2. What is known about Manos Diner’s future occupant: They’re leasing the space from Bill Manos, not buying. It’s a restaurant with owners who already own several restaurants, all outside NYS. It’s not necessarily a chain. It’s apparently a family operation and the food will be Mexican. And whoever it is must have really, really wanted to pry their way into the Ithaca market. I don’t see why they wouldn’t have chosen any number of other sites they could renovate…it seems really strange that an offer so fortuitous would come up that Manos would close his diner with hardly a notice to his employees (which is completely tasteless, for the record). New restaurants in Ithaca aren’t usually big news-makers by themselves, but the entry of this Manos replacement draws more questions than answers.

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3. Looks like New Earth Living LLC has released some updated site plans and sketches of their approved Amabel project just southwest of the Ithaca city-town line. The houses on the northern two-thirds have been rearranged from the previous site plan, and if it’s still 31 units, then the center buildings must be two-family houses. I’ve been told that there will be six different house designs available, so don’t expect all the houses to look the same as in the concept sketch. One thing that the all designs will share are roof configurations that will allow enough solar panels to result in net zero energy use for each home. The city has approved the sale of its surplus land to the developer, and this project is due to start marketing in summer 2015.

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4. Here’s a map, courtesy of real estate website Zillow, that prices out how much it would take to afford the median rent in a given metropolitan area, if paying no more than 30% of monthly income to rent (the federal affordable housing standard). Ithaca/Tompkins County comes in at $32.74 an hour, assuming a 40-hour week and 50-weeks working in a year. In other words, $65,480 ($1,637/month average rent). The number is skewed high from the number of expensive multi-bedroom units in Collegetown, but it’s still high when compared to Elmira ($28.08) or Syracuse ($27.74). For comparison’s sake to Ithaca-type communities, Boulder ($41.72) and Ann Arbor ($34.28) are higher, Charlottesville ($29.24), Madison ($27.54) and Asheville ($22.98) are lower.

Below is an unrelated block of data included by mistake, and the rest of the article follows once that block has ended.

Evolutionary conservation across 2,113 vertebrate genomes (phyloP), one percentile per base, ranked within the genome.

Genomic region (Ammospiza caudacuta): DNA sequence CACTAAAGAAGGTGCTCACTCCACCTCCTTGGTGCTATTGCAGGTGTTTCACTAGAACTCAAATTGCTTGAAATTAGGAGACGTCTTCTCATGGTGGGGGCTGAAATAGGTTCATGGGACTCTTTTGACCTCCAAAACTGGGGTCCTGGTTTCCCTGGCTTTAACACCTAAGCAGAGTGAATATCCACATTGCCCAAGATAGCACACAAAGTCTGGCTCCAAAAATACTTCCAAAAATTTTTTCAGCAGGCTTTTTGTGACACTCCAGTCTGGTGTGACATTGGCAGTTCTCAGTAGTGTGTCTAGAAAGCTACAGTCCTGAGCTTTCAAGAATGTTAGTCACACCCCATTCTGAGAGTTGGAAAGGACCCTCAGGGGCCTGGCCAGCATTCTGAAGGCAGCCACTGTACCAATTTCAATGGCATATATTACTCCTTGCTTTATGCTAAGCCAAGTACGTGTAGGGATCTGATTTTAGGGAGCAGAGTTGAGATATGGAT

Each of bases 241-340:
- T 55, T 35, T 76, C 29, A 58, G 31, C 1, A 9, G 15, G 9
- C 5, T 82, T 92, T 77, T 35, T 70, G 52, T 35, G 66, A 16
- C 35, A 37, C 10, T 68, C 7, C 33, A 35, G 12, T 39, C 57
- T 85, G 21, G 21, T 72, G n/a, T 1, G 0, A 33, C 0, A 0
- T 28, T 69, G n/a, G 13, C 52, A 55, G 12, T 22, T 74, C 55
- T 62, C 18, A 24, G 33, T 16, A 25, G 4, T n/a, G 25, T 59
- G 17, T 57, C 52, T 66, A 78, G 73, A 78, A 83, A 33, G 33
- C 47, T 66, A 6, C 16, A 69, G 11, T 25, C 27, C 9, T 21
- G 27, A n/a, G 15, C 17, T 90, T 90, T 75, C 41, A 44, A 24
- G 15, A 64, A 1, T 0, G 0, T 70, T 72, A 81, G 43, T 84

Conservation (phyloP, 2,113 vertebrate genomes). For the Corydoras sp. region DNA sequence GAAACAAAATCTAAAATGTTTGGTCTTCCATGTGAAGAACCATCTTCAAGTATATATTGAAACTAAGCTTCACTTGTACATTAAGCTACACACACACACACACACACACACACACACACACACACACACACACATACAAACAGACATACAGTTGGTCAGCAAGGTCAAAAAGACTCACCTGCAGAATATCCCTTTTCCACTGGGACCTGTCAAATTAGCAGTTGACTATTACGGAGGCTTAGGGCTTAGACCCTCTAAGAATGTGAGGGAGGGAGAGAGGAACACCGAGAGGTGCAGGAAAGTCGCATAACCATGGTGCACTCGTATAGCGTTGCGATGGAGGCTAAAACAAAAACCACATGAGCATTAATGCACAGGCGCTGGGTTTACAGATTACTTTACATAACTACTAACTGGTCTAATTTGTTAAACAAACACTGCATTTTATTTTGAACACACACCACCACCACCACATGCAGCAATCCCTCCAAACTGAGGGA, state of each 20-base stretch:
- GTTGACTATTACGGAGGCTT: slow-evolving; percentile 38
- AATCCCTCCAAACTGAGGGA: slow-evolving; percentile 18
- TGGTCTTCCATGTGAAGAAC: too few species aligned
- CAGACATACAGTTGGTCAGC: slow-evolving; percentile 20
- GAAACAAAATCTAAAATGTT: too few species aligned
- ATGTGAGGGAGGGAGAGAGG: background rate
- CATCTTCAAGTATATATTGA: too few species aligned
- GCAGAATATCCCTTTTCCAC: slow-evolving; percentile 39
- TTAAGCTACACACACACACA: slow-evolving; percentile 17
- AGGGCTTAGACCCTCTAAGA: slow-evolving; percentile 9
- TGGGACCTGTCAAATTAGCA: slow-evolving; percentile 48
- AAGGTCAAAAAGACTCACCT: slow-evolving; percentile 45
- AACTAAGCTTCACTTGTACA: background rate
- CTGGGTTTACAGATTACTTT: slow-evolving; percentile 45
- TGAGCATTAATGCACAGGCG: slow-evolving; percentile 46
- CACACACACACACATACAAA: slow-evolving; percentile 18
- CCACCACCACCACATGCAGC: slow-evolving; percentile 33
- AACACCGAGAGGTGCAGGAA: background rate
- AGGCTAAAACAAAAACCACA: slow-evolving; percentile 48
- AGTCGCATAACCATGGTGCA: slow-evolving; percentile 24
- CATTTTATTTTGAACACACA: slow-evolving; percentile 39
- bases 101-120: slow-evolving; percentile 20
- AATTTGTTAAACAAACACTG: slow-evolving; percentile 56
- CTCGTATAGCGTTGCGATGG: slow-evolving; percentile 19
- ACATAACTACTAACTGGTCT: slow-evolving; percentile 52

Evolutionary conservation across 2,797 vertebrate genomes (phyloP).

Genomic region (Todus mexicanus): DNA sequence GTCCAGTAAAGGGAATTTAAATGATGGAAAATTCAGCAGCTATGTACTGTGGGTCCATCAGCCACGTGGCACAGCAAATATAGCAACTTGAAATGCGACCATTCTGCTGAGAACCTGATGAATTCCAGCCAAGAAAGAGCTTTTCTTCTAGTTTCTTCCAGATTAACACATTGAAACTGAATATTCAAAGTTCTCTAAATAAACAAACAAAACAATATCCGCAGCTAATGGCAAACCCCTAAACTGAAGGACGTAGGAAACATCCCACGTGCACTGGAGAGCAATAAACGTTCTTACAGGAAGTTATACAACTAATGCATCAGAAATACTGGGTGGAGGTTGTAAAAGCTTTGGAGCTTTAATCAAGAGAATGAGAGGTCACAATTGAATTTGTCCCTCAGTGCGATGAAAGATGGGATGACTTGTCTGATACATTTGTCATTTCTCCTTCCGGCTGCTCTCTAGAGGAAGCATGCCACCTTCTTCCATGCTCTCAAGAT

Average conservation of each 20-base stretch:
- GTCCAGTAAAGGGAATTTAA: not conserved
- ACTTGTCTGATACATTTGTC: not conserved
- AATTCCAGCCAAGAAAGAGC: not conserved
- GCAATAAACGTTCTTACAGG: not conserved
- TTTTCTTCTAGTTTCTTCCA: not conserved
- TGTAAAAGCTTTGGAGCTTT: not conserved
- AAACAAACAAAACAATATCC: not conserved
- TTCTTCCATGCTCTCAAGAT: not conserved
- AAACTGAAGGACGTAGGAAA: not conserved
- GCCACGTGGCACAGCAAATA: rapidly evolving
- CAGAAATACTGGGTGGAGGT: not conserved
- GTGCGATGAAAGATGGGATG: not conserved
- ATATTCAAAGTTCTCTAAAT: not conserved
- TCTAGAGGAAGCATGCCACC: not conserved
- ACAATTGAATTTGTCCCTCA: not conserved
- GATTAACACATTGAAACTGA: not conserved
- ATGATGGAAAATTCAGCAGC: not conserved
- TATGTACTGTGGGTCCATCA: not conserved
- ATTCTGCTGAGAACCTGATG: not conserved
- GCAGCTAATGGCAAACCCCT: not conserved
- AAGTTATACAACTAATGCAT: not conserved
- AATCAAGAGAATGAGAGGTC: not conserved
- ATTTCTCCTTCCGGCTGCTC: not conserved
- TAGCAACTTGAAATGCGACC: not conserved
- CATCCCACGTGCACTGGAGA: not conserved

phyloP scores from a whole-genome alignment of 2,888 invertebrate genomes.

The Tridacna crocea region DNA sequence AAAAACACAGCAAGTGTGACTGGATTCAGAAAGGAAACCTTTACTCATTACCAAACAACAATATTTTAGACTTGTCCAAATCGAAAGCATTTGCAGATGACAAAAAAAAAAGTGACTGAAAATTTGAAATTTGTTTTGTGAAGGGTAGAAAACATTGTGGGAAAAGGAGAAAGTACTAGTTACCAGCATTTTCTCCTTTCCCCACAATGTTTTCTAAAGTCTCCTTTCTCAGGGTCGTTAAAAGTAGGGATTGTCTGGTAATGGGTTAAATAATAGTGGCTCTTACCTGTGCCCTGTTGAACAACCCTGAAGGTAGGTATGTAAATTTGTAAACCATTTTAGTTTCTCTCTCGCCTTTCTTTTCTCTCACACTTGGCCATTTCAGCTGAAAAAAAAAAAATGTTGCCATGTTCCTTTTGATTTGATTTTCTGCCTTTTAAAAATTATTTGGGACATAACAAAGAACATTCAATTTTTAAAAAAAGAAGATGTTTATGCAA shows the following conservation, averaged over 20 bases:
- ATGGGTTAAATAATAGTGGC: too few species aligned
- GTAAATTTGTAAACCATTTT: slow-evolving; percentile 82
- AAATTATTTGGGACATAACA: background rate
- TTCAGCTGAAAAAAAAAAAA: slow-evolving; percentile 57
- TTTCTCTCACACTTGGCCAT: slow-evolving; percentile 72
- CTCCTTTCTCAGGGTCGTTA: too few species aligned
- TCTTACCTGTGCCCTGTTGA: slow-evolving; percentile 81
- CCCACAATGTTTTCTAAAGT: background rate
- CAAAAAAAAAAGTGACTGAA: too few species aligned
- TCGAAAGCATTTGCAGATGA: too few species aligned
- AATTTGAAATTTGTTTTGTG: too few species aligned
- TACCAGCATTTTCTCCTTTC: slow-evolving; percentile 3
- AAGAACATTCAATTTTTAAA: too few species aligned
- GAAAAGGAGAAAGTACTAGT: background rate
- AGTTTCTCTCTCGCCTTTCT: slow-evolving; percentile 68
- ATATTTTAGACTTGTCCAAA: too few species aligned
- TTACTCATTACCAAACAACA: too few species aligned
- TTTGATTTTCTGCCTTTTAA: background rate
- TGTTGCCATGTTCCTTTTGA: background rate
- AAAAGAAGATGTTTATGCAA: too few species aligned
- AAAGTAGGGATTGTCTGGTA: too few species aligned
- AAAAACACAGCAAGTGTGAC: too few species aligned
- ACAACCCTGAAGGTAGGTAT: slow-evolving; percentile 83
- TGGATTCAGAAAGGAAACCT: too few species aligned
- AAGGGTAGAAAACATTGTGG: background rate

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5. Would you believe this is actually the first render I’ve ever seen for the Village Solars project in Lansing? This comes courtesy of their Craigslist ads. The Village Solars take their name from being designed with passive solar design with large amounts of natural light; I don’t know if they will have solar panels. For being a large project, this one has sailed under just about everyone’s radar, partially because it was approved 18 months before construction started. Since there has been so little news about this project, info comes in the form of government and business memos. Depending on the source, final build-out is between 292 and 320 units, which is enormous for the Ithaca area.